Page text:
1974 Guild F112 000-Size 12-String Guitar

How 'bout that? This one's near-pristine with just a few light scratches on the sides. This is a customer guitar in for repair, and like most small-body Guilds I've dealt with, it didn't need very much. The dual truss rods in the neck means the necks on these are quite stable and the large Guild bridge footprint means the bridge has stayed put. My work was a fret level/dress, saddle shave/adjustment, string ramp additions, and general setup.

After working on a few of these 000-size (15 1/2" lower bout, but tight "mini jumbo" style waist) 12-strings I really grew fond of them and suggested the model to the customer who picked it up and shipped it here for work. I think he's gonna be glad he did... this has all that Guild shimmer and tang to the sound with a nice compressed, clean, and clear overtone sequence. You hear everything the strings do on a body like this.

These are "style 18" specs -- spruce top, mahogany back, sides and neck, and rosewood bridge and board.

As I was saying, under that truss rod cover lurks two truss rods. This means neck adjustment is super-easy (you can adjust for twist as well as warp) and the necks are darn stable.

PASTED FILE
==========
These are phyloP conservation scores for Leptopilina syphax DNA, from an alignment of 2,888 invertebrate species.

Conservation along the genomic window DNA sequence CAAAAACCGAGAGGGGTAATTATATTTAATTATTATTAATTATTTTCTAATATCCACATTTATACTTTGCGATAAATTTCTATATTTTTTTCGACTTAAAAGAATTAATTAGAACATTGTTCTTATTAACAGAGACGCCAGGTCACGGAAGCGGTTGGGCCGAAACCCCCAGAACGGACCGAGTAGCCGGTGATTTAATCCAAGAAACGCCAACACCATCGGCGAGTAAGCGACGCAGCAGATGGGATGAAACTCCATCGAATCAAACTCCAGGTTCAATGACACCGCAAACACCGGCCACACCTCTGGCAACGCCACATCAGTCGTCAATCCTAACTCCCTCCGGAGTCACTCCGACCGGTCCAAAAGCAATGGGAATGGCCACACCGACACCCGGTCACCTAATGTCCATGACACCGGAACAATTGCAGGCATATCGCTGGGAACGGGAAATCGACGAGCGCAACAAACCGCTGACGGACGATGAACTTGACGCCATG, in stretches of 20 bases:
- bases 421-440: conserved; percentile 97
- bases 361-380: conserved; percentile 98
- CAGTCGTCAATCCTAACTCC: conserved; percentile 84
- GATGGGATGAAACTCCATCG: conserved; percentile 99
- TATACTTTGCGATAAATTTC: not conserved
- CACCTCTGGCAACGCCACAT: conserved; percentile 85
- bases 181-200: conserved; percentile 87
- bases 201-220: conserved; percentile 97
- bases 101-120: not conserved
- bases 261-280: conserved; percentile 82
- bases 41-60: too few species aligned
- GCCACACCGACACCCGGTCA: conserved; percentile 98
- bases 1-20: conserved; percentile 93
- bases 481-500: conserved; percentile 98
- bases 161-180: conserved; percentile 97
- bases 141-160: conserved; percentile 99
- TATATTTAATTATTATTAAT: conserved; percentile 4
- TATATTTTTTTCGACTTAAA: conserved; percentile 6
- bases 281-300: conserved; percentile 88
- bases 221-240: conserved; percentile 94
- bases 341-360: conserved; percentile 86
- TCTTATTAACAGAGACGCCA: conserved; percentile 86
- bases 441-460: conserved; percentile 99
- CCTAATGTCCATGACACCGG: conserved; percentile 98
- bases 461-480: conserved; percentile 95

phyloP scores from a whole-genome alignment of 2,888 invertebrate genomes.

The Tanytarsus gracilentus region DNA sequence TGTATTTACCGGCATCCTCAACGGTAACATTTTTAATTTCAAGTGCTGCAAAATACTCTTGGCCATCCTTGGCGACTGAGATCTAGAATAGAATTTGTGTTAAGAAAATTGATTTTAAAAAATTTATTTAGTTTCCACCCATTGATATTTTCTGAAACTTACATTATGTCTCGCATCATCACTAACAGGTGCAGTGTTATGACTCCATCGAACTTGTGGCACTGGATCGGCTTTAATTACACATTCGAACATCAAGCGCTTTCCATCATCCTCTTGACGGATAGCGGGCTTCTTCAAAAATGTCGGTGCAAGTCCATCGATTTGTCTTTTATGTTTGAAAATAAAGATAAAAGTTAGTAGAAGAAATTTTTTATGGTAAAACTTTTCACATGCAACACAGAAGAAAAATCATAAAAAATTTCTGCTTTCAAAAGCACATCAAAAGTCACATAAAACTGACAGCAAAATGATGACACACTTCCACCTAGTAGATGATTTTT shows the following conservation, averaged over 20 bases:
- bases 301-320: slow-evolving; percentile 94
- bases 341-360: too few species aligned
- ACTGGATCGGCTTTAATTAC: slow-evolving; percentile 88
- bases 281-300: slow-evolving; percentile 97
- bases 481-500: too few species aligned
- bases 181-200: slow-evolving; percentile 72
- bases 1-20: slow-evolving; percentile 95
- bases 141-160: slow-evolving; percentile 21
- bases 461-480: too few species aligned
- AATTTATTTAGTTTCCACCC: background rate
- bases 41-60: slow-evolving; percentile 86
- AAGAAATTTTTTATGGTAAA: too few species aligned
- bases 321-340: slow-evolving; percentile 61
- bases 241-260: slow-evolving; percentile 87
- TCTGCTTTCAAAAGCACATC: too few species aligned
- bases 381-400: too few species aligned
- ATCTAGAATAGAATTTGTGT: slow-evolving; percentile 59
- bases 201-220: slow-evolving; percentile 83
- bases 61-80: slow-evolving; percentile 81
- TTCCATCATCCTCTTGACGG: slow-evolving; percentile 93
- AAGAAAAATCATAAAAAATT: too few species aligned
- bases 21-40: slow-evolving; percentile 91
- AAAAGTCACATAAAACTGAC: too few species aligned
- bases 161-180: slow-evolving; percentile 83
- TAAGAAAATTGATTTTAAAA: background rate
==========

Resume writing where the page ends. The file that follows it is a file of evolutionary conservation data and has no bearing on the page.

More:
This guitar is also all-original, right down to the bridge pins.

I love the look of the no-dots fretboard.

By adding string ramps I gained a lot of extra back-angle on the saddle which = better, louder tone. I also intonated each string on this saddle so it plays in better tune up the neck.

While these aren't fancy tuners, they work just as well as your average Klusons from the time.

Overall? Such a nice guitar. I may have to keep my eyes out for one. These tempt me!

1 comment:

Miss America said...


I recently bought the same guitar (from 1976), and it sounds very good.

Just one question. From the Guild factory, is it bone nut and bridge ?

Thanks for your answer.